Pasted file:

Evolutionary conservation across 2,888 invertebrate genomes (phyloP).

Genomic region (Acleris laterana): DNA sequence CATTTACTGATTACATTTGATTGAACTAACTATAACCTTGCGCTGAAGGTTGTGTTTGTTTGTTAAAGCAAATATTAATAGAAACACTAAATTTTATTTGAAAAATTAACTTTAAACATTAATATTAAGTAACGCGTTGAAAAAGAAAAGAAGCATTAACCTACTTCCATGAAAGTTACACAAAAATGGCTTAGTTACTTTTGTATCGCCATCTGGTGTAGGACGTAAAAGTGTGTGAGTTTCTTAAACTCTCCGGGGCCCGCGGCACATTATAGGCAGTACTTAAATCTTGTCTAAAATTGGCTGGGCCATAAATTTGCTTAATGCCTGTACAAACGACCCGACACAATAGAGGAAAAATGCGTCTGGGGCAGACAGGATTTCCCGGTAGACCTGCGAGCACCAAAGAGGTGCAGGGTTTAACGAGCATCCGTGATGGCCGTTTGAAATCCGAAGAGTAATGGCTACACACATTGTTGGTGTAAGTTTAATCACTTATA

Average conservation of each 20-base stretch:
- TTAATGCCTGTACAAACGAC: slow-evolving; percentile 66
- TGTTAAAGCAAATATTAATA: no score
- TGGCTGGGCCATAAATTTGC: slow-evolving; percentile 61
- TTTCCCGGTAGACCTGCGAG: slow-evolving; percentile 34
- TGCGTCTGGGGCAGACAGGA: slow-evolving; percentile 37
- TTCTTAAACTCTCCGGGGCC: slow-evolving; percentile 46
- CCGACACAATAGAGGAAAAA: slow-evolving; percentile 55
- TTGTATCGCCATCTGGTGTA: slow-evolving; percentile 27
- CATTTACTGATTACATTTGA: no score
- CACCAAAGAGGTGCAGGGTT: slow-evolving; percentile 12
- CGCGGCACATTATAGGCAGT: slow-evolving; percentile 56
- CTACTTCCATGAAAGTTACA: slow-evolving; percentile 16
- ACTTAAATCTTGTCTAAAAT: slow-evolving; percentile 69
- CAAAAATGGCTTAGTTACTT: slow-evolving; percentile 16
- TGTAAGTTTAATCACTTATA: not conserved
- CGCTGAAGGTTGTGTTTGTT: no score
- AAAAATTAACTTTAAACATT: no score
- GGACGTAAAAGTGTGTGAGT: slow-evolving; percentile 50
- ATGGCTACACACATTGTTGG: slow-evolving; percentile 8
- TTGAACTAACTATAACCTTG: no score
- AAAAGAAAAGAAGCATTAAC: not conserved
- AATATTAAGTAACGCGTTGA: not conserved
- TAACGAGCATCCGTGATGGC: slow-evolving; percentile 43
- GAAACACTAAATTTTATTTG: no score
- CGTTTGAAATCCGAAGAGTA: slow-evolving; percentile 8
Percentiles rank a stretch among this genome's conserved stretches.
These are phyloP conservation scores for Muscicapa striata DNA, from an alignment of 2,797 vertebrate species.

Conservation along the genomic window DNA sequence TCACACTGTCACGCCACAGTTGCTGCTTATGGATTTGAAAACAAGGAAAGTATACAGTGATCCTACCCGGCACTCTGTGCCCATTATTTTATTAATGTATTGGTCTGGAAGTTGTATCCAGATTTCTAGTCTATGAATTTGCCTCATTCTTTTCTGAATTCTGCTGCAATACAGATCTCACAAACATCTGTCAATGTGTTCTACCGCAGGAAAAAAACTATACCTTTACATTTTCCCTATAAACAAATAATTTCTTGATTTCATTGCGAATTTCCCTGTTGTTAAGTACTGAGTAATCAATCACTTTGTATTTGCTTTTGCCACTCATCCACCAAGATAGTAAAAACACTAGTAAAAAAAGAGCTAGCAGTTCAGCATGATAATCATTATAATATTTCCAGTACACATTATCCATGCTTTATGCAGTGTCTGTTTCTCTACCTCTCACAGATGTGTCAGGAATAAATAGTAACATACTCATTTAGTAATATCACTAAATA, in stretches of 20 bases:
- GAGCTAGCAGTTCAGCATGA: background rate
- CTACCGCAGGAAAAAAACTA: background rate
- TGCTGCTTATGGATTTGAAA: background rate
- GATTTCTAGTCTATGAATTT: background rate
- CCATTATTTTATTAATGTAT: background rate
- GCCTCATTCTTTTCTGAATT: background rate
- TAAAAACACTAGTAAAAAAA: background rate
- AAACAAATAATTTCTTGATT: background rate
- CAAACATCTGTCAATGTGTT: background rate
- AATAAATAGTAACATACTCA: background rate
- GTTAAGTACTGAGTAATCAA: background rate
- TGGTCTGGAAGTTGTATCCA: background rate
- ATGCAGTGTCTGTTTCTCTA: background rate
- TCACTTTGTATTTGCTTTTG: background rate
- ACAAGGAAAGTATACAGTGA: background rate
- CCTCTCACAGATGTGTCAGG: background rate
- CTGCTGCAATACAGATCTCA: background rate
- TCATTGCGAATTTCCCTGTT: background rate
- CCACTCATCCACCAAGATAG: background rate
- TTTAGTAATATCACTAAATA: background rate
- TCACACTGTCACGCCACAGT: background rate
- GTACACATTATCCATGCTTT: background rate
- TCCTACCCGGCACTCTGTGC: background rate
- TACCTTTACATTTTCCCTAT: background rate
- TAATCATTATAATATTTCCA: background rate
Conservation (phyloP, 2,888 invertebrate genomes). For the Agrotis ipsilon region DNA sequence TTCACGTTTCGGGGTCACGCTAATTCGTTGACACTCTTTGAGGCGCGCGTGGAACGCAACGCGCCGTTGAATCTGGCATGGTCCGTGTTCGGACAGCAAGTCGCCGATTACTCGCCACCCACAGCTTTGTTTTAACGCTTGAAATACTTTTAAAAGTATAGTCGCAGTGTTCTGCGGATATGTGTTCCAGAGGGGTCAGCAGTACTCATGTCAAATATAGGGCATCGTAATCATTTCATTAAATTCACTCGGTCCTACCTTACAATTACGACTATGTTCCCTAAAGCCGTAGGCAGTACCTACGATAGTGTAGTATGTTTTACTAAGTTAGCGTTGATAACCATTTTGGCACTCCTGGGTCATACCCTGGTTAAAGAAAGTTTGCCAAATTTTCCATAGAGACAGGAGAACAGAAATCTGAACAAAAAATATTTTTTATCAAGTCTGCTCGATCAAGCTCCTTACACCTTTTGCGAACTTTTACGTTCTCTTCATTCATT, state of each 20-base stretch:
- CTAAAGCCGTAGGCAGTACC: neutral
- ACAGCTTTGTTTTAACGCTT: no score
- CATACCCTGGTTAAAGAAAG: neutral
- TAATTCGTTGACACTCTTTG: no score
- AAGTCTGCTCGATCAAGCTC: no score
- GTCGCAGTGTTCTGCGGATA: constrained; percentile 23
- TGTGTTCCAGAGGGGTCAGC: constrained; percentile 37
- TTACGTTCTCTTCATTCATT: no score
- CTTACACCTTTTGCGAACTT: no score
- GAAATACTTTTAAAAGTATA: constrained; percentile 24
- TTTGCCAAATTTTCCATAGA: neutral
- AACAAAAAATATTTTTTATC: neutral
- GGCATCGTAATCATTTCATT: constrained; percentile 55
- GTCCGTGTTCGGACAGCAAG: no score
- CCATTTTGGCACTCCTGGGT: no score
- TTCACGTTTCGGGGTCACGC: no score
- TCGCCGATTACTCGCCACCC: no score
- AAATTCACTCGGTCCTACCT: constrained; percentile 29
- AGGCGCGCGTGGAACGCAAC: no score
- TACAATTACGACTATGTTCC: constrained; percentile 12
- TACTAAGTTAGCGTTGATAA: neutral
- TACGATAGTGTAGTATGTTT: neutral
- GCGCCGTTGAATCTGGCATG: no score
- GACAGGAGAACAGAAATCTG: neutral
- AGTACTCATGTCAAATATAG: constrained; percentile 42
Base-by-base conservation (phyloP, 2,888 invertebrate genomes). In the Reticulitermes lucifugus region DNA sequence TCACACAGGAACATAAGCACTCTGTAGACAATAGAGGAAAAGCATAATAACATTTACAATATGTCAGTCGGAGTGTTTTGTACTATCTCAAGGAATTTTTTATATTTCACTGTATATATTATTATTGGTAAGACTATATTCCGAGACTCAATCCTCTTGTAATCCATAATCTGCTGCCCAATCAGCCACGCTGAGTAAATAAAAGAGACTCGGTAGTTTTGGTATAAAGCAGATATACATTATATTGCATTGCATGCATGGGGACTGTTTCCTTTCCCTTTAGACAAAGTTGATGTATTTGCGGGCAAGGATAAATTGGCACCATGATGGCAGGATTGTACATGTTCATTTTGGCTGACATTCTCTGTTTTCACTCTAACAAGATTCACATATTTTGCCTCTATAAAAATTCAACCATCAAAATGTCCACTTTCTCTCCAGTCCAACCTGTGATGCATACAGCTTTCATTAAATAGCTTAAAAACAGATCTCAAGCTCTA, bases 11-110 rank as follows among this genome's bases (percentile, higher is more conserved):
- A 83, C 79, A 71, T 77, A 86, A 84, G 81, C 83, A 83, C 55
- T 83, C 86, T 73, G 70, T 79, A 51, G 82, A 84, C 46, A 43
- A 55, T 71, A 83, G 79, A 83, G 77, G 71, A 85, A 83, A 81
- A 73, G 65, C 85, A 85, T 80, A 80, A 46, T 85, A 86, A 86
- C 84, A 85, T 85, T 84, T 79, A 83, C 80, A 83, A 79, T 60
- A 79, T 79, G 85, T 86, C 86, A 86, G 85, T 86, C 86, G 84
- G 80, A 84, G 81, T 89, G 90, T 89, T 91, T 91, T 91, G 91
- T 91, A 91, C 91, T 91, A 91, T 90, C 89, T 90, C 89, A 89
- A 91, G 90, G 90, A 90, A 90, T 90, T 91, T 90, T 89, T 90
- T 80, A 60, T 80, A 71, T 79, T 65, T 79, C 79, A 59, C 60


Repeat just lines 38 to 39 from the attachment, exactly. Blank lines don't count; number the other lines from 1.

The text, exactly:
- TAAAAACACTAGTAAAAAAA: background rate
- AAACAAATAATTTCTTGATT: background rate